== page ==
Canadian Prime Minister Justin Trudeau is being called out for moving slowly on his promise to legalize marijuana — while at the same time there's been a surge in raids of dispensaries across the country.
In the past year, police in Canada have raided more than 150 cannabis businesses, arresting scores of owners and managers. Though the overall number of arrests for marijuana-related crimes declined from 2014 to 2015, ongoing enforcement efforts have prompted criticism of Trudeau, who campaigned on a promise to legalize marijuana.
Jodie and Marc Emery, activists and co-owners of the brand Cannabis Culture, drew further attention to the issue over the weekend when Toronto police arrested them and raided six of their branded dispensaries. They were charged with "conspiracy to commit an indictable offense," Jodie told ATTN:, a charge that carries a mandatory sentence of life in prison.
"From the period of 2012 to 2014, a number of dispensaries opened up and were left alone because police knew that legalization was accepted by people and knew legalization was part of a party platform," Emery said. "There was a period there where law enforcement said it's not in the public interest, there's no harm being done, and as long as there are no complaints, we have better things to do."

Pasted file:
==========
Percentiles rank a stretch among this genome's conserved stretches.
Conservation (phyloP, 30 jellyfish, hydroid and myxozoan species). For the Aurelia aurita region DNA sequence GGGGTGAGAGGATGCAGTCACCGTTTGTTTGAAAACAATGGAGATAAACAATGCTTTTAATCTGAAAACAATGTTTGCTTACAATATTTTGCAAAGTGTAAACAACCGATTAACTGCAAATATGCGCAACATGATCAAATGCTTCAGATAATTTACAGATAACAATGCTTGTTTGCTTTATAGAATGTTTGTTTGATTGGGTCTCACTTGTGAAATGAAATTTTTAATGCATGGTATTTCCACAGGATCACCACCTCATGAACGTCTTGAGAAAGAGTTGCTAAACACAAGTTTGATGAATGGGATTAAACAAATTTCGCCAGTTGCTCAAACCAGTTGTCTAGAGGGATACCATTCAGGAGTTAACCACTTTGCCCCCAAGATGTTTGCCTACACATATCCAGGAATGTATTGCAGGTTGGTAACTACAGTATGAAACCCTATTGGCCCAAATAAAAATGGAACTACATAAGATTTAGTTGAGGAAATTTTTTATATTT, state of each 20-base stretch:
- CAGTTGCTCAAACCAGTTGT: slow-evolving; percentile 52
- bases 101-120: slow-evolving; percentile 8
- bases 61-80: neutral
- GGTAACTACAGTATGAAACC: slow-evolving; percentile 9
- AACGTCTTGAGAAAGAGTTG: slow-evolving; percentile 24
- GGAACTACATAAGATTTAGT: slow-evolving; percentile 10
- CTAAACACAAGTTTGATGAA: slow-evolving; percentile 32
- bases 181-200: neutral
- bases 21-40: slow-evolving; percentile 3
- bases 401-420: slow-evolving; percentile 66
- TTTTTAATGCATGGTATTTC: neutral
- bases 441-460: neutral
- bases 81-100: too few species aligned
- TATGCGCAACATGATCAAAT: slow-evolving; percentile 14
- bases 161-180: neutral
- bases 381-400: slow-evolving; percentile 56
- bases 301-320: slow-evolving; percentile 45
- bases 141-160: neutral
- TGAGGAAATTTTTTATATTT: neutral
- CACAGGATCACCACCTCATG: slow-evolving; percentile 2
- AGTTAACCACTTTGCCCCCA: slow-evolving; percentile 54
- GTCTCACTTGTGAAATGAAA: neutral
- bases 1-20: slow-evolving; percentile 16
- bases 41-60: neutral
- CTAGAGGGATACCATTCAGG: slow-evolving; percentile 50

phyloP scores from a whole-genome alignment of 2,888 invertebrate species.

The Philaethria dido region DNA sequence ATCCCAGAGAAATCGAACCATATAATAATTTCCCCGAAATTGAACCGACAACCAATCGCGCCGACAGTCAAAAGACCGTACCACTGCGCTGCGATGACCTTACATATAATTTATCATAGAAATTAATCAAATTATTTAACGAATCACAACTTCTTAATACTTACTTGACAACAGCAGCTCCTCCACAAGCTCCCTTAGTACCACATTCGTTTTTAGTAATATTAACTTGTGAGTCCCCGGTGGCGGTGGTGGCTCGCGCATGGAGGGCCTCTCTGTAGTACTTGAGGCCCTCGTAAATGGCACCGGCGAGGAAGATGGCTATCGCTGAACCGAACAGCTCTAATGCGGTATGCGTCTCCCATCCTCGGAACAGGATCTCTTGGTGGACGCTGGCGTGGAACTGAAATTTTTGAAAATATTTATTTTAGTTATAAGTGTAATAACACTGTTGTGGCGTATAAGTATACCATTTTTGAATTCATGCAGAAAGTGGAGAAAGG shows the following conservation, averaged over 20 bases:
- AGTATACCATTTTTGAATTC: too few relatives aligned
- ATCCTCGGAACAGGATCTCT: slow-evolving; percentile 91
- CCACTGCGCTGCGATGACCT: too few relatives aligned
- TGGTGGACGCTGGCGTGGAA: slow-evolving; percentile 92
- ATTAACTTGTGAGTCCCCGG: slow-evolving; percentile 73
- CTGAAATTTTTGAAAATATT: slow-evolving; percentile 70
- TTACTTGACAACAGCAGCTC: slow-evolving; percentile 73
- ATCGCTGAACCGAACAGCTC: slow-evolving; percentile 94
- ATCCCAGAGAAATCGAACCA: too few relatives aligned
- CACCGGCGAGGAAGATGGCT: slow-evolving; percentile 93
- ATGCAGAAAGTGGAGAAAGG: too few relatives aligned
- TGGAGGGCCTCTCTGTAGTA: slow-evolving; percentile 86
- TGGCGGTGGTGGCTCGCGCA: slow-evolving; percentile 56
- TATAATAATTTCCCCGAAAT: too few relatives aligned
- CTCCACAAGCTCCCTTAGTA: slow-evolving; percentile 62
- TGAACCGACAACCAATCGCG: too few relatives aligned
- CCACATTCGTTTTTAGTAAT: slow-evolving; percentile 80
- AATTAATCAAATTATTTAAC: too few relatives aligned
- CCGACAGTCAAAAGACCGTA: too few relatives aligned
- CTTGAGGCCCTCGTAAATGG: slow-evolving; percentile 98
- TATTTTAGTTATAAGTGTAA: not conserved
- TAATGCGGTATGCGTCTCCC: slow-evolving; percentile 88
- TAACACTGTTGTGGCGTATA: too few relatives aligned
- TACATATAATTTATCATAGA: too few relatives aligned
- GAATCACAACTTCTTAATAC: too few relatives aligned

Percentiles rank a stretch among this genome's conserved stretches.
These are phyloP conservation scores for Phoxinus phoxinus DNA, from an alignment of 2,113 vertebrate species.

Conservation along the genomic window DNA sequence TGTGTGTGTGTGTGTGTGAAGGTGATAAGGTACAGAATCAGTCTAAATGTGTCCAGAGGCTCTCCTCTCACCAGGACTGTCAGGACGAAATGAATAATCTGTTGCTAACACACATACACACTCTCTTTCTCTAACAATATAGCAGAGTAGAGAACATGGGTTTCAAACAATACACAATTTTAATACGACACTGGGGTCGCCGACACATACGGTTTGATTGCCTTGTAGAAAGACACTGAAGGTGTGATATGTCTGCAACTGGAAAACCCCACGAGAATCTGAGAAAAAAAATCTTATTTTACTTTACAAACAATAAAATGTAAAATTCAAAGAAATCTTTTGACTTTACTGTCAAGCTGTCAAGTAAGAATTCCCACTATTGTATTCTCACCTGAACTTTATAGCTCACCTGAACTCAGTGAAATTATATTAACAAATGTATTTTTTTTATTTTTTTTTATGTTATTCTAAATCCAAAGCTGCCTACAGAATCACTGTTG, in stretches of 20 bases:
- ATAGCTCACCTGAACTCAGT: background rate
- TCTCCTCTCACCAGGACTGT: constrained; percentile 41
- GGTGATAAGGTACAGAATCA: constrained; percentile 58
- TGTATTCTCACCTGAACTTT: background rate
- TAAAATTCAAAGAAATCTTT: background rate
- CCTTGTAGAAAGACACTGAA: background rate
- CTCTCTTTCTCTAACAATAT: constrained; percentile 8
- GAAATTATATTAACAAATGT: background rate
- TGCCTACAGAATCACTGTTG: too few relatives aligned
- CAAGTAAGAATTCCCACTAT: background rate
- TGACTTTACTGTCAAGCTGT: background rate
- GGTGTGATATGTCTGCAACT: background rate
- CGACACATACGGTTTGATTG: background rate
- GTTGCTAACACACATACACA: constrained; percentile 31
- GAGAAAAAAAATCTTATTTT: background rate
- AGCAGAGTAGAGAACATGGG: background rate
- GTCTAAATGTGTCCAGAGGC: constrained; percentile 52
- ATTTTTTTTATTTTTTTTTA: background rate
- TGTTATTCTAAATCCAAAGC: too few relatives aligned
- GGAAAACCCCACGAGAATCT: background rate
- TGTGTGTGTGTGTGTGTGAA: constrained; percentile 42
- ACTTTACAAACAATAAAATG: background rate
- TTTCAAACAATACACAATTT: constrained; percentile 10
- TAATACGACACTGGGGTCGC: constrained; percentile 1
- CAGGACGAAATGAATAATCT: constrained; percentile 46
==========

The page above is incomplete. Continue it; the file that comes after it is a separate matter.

The lax enforcement period has come to an abrupt end.
The perception in the U.S. that Canadian marijuana policy is more permissive and less concerned with enforcement is a misunderstanding, Emery said. The Liberal party that voted to include legalization in its official platform in 2012 has fallen short of its promises to decriminalize and regulate medical and recreational marijuana sales.
Trudeau in particular has disappointed legalization advocates. The prime minister admitted to using cannabis in his youth and pledged to legalize nationwide during his 2015 campaign, arguing that regulating cannabis sales would divert money from criminal enterprises and prevent citizens from receiving criminal records for non-violent offenses.
But even as the country moves forward with plans to legalize, Trudeau called on police to continue to "enforce the law" and prosecute dispensaries, The Toronto Star reported.
"We haven’t changed the laws — we haven’t legalized it yet," Trudeau said in December. "Yes, we got a clear mandate to do that. We've said we will. We've said we're going to do it to protect our kids and to keep the money out of the pockets of criminals."
That statement — echoed by other Liberal government officials in the months since — appears to have emboldened police to ramp up raids against dispensaries.